Brass instruments aren't necessarily made of brass. The term refers to wind instruments, which can be made of other materials as well, such as wood, shells or horns. The technical term for these instruments is aerophone ("aero" is air; "phone" is sound), and refers to the fact that the musician must blow air into the instrument in order to produce sounds. One example of the earliest brass instrument, a trumpet from the tomb of King Tutankhamun, still exists. Two trumpets were discovered in the tomb, one made of copper and one of silver. In 1939, a musician shattered the silver trumpet while making a recording. You can listen to part of the recording on the Philharmonia website (see Resources).
The earliest aerophones were made of animal horns, giving rise to the designation that has stuck with brass instruments to this day, "horns." Possibly the most familiar horn instrument is the schofar, which is still used today. The Israelites used this instrument, made from a ram's horn, to mark significant religious occasions, herald oncoming processions and announce war. Ancient German armies (the Goths, Visigoths and Ostragoths) used cow horns to signal mealtimes and announce military matters. In ancient Britain, Romans used cow horns to announce the start of rugby and boxing matches, and Egyptians, Celts and Danes all used cow horns as ceremonial instruments. Throughout Asia, priests and monks used conch-shell trumpets to announce ceremonies and call others to worship, and Fiji Islanders played them for funeral processions. Natives of North and South America announced important events by blowing on instruments made of conch shells.
The Israelite priests used a pair of silver trumpets, called hazozerot, to call members to meetings, invite other leaders or princes to gatherings, to warn their camps of danger and to signal during wars. People living in the mountains of Europe, from Sweden to Romania, used the Alphorn. Alphorns are carved from wood, the spruces or pines that grow on mountainsides, and are probably most associated with Switzerland, although the earliest record of its use there is in the sixteenth century. Going back much further in time, the Australian Aborigines documented their own version of the Alphorn, the didgeridoo, in cave drawings from about 100,000 years ago. And a mosaic from the second-century Romans illustrates a shepherd blowing an instrument much like an Alphorn. Ancient Egyptians created trumpets made of silver and bronze, with long pipes and the familiar bell. Two such instruments were found in Tutankhamun's tomb. These trumpets were probably used for religious rites, although most evidence found by archaeologists indicates that they were used mainly for military purposes. The Greeks and Romans fashioned straight and curved trumpets of bronze, wood and silver. The Roman names "tuba" and "cornu" survive as the modern-day tuba and cornet.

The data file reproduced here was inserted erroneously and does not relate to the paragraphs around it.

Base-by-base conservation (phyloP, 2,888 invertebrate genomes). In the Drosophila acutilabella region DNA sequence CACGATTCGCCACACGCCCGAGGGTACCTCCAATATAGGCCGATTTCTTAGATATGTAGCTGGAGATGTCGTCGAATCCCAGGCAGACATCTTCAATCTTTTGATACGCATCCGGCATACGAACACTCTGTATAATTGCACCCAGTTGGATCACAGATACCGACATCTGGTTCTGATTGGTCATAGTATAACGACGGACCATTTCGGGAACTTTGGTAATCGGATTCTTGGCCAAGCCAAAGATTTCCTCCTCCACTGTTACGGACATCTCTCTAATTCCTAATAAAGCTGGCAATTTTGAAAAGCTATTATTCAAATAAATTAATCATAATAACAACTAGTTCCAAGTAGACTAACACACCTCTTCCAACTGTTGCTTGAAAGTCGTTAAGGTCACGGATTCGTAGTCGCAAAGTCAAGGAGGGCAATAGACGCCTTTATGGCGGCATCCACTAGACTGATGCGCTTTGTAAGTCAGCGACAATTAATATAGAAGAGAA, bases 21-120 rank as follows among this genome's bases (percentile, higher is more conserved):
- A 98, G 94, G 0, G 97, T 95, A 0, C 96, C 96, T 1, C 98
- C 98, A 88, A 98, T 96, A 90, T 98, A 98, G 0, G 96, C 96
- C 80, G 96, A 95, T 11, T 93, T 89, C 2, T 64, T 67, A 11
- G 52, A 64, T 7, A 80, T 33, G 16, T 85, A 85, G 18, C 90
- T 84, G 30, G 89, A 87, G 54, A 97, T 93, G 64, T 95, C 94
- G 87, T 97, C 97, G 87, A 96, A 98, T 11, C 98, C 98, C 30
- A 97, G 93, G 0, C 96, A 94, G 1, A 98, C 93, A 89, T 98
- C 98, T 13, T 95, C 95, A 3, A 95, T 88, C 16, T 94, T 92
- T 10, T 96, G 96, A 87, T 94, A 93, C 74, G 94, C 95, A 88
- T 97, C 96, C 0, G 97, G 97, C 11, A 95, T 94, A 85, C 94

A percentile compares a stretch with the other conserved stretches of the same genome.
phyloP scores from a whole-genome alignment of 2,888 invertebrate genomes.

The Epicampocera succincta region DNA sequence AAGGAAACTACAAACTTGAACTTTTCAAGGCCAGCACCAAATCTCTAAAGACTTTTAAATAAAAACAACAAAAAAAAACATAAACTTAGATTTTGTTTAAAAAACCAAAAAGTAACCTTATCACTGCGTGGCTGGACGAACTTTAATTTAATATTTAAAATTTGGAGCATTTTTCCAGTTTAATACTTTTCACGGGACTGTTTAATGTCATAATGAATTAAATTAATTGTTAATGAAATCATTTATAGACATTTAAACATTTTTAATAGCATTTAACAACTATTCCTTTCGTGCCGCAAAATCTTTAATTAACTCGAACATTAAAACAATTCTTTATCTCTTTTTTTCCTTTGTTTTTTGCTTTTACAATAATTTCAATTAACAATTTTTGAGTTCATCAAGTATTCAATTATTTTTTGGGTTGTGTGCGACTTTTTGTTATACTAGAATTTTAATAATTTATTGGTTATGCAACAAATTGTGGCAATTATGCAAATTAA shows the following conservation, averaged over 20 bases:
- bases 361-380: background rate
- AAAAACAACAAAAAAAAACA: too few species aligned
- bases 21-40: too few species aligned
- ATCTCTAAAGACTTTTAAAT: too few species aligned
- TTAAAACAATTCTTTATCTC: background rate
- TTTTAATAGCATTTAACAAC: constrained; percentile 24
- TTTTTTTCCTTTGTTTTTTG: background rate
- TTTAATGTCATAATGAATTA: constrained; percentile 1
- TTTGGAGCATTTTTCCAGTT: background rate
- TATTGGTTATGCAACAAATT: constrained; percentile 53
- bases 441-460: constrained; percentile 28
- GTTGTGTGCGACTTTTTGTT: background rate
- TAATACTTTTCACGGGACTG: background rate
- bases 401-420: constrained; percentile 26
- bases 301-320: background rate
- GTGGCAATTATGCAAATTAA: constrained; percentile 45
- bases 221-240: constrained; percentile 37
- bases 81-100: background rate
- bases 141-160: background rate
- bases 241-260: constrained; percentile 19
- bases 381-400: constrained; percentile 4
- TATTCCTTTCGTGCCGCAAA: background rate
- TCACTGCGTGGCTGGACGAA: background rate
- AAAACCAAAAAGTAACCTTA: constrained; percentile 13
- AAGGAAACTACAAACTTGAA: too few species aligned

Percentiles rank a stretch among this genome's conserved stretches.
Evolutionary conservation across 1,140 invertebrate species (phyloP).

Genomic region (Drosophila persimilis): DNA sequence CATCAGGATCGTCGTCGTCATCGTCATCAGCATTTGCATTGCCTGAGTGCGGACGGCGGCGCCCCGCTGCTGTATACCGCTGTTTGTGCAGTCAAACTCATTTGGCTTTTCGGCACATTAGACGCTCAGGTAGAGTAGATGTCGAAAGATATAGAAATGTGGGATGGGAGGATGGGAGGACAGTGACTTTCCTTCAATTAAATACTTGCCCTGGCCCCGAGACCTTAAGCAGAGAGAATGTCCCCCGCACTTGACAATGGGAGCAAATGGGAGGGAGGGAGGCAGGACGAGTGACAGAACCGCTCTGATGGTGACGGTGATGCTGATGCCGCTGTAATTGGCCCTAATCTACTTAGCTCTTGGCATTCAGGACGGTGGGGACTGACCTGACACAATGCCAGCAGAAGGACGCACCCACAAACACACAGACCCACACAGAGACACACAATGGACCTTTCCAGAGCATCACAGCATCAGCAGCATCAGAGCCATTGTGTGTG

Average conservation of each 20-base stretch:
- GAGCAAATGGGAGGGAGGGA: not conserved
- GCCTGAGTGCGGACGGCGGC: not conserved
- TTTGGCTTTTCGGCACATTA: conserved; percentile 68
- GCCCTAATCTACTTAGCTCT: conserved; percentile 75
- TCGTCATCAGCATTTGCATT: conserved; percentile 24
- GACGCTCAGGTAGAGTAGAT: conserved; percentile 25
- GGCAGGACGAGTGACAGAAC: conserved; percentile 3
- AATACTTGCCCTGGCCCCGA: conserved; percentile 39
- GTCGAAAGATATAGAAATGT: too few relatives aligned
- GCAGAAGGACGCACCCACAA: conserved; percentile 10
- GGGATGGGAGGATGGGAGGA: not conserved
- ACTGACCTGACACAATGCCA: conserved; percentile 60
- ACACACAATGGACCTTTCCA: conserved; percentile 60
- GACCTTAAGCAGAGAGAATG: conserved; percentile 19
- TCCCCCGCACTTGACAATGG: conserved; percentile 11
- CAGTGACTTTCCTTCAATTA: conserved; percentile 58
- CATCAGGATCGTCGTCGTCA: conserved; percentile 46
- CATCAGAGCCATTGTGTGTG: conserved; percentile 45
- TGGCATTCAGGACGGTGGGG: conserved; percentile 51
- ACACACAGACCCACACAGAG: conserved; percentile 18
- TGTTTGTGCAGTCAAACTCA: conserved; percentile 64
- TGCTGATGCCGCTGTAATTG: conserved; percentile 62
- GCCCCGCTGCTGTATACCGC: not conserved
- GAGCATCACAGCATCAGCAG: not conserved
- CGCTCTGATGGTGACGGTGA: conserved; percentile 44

In the early fifteenth century, instrument makers developed the first S-shaped trumpet, which resembled the modern trumpet. While it had brilliance of tone, it also had a limited range of notes. It was followed by the slide trumpet, which was awkward to play, and the sackbut, the forerunner of the trombone. With the sackbut, the instrument makers designed double tubes to shorten the distance the slide had to travel, while increasing the range of notes. During this period, brass instruments were used for heraldry and military purposes. It was not until the late sixteenth century that composers began to see the possibilities of brass instruments. In 1597, Giovoanni Gabrieli composed "Sonate pian'forte," the first piece of music to incorporate brass instruments.
In the early seventeenth century, designers improved the pitch of brass instruments by adding terminal crooks, and made tuning possible by adding tubing to mouthpieces. Throughout the century, sackbuts and trombones were played in courts and churches. Trumpets were still not viewed as musical instruments, and were used mainly for court and military purposes, and as hunting horns. The French horn was developed in France around 1650, and began to be used in orchestras in the early eighteenth century. Also in the eighteenth century, trumpets finally came into their own as musical instruments. Terminal crooks were added, which allowed them to be played in different keys, and a Dresden horn player developed a technique called hand-stopping to vary the pitch. Around 1826, valves were added to trumpets, and in 1828, Jean-Louis Antoine developed the cornet. That same year, the valved trombone appeared. Wilhelm Wieprecht and Johann Gottfried Moritz, two Berlin instrument-makers, invented the tuba in 1835. In 1838, Moritz created a tenor tuba, and in 1843, Sommar of Wiemar invented the euphonium. The modern trumpet with piston valves was entrenched by the end of the nineteenth century.
In 1905, Mahillon, a Belgian company, created a piccolo B-flat trumpet. In mid-century, trombone makers added a second rotor valve to produce what has become the standard bass trombone.